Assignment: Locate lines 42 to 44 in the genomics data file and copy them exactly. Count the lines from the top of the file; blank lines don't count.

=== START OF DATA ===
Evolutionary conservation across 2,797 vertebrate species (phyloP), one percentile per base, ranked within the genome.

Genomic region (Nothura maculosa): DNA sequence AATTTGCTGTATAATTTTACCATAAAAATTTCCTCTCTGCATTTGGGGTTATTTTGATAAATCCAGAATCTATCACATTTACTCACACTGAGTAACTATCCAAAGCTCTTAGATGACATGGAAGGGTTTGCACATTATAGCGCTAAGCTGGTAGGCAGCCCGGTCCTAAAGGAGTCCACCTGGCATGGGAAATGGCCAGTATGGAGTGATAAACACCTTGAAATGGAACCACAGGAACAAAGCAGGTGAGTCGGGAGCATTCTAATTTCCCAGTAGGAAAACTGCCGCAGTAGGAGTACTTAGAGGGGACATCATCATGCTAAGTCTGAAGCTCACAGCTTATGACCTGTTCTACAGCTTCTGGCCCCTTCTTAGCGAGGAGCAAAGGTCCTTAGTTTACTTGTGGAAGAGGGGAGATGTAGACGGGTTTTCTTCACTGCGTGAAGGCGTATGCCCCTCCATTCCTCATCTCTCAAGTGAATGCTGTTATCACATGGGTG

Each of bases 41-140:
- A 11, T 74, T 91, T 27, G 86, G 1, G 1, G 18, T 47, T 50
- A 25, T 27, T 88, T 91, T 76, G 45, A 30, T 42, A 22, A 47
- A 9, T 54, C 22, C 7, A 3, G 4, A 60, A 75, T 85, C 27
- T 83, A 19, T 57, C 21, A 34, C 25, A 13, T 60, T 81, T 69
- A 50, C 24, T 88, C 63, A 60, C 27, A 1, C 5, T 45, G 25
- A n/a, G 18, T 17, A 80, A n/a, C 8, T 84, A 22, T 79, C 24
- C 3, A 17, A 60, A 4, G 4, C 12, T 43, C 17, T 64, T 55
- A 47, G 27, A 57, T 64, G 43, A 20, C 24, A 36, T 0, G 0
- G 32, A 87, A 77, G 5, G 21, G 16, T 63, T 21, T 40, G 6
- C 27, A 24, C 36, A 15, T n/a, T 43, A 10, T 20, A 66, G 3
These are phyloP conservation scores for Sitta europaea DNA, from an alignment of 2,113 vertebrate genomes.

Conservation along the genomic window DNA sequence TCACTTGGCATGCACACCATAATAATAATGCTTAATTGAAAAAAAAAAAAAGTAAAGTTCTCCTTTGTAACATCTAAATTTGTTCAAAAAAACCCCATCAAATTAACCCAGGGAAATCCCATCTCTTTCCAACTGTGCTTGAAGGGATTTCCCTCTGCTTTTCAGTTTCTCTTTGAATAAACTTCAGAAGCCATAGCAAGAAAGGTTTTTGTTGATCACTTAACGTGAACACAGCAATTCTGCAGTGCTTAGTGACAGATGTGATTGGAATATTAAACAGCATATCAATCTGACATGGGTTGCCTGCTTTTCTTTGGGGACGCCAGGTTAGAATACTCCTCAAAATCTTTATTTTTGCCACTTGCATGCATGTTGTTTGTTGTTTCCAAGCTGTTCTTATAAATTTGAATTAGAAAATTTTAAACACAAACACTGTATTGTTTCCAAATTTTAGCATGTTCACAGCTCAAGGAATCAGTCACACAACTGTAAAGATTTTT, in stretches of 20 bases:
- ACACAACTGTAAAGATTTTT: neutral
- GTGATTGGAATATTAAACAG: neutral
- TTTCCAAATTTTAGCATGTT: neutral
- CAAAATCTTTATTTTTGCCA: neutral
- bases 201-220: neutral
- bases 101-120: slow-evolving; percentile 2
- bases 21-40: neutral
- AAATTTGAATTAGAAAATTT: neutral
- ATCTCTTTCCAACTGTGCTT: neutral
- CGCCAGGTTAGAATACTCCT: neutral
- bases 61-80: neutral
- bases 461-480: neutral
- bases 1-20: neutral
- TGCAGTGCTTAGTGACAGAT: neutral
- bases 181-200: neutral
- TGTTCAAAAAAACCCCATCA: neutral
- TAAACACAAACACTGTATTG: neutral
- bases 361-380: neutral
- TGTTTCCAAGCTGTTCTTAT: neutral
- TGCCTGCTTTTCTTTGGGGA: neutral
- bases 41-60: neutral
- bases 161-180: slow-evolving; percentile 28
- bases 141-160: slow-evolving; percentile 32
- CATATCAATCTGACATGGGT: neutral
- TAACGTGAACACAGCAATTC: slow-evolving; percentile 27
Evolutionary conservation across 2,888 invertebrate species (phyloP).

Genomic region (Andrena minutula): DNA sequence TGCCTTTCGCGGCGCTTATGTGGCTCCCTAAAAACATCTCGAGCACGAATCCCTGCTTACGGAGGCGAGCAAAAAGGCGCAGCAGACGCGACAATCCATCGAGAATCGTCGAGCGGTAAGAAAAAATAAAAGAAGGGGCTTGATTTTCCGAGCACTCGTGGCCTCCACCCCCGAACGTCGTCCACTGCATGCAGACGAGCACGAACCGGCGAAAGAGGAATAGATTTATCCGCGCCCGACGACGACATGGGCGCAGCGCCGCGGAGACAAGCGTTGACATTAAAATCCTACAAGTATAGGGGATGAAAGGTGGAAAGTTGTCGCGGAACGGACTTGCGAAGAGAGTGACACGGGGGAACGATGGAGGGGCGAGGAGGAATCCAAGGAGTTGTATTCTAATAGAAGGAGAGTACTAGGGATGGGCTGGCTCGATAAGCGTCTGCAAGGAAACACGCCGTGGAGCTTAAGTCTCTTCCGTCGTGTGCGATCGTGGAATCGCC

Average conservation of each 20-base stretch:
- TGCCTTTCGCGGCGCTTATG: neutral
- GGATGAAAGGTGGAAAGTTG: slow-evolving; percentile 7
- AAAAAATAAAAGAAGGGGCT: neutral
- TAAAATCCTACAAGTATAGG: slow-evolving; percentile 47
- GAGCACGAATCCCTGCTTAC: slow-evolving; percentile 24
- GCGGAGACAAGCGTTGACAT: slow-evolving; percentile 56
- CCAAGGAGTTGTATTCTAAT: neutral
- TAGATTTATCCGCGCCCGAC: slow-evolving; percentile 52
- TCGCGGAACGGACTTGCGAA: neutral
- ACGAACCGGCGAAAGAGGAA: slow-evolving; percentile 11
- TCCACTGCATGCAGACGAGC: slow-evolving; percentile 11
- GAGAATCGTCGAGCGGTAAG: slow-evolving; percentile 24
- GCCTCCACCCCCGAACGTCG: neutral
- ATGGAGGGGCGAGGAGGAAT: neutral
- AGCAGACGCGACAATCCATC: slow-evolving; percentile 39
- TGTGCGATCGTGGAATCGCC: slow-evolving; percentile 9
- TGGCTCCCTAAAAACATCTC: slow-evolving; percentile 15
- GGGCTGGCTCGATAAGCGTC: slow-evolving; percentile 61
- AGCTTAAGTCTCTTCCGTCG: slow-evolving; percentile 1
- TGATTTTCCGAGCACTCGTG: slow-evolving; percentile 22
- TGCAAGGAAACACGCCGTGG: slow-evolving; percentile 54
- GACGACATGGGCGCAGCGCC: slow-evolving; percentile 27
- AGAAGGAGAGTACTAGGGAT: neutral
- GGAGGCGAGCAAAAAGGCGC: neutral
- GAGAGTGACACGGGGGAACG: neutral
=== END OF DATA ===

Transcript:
Genomic region (Andrena minutula): DNA sequence TGCCTTTCGCGGCGCTTATGTGGCTCCCTAAAAACATCTCGAGCACGAATCCCTGCTTACGGAGGCGAGCAAAAAGGCGCAGCAGACGCGACAATCCATCGAGAATCGTCGAGCGGTAAGAAAAAATAAAAGAAGGGGCTTGATTTTCCGAGCACTCGTGGCCTCCACCCCCGAACGTCGTCCACTGCATGCAGACGAGCACGAACCGGCGAAAGAGGAATAGATTTATCCGCGCCCGACGACGACATGGGCGCAGCGCCGCGGAGACAAGCGTTGACATTAAAATCCTACAAGTATAGGGGATGAAAGGTGGAAAGTTGTCGCGGAACGGACTTGCGAAGAGAGTGACACGGGGGAACGATGGAGGGGCGAGGAGGAATCCAAGGAGTTGTATTCTAATAGAAGGAGAGTACTAGGGATGGGCTGGCTCGATAAGCGTCTGCAAGGAAACACGCCGTGGAGCTTAAGTCTCTTCCGTCGTGTGCGATCGTGGAATCGCC

Average conservation of each 20-base stretch:
- TGCCTTTCGCGGCGCTTATG: neutral